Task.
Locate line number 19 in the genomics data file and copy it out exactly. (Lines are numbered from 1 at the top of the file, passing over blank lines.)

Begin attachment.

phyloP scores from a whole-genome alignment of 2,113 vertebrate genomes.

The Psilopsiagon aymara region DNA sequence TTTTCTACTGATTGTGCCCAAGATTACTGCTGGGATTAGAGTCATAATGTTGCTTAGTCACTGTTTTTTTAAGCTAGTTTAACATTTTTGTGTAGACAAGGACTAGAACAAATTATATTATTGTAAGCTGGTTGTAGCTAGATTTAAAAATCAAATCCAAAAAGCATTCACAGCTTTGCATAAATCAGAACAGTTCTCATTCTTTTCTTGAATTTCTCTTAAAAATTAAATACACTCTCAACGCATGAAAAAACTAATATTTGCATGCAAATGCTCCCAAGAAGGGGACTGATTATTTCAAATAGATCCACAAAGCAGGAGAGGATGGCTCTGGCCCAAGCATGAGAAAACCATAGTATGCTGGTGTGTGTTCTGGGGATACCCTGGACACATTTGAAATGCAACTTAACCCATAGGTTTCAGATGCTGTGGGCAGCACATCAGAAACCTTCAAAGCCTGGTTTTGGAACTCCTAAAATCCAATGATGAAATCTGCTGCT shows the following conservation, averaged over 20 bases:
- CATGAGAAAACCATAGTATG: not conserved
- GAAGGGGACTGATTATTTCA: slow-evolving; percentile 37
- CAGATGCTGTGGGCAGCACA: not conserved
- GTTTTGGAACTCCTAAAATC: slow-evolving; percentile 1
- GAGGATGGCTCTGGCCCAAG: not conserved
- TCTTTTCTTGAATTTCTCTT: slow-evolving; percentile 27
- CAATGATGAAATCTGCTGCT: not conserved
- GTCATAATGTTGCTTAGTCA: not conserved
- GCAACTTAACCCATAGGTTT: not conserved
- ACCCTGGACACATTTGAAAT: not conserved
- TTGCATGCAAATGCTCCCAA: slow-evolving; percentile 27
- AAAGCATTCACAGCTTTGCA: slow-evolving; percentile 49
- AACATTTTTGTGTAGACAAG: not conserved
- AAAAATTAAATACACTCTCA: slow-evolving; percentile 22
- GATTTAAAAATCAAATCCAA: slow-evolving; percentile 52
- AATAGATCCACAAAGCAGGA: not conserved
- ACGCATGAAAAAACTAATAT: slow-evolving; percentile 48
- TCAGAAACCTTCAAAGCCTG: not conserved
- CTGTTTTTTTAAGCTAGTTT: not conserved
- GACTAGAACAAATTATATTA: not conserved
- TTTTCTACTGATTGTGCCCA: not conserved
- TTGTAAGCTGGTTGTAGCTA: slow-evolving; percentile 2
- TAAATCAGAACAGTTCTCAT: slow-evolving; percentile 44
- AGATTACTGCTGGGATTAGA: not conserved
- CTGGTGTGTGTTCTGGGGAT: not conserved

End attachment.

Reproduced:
- ACGCATGAAAAAACTAATAT: slow-evolving; percentile 48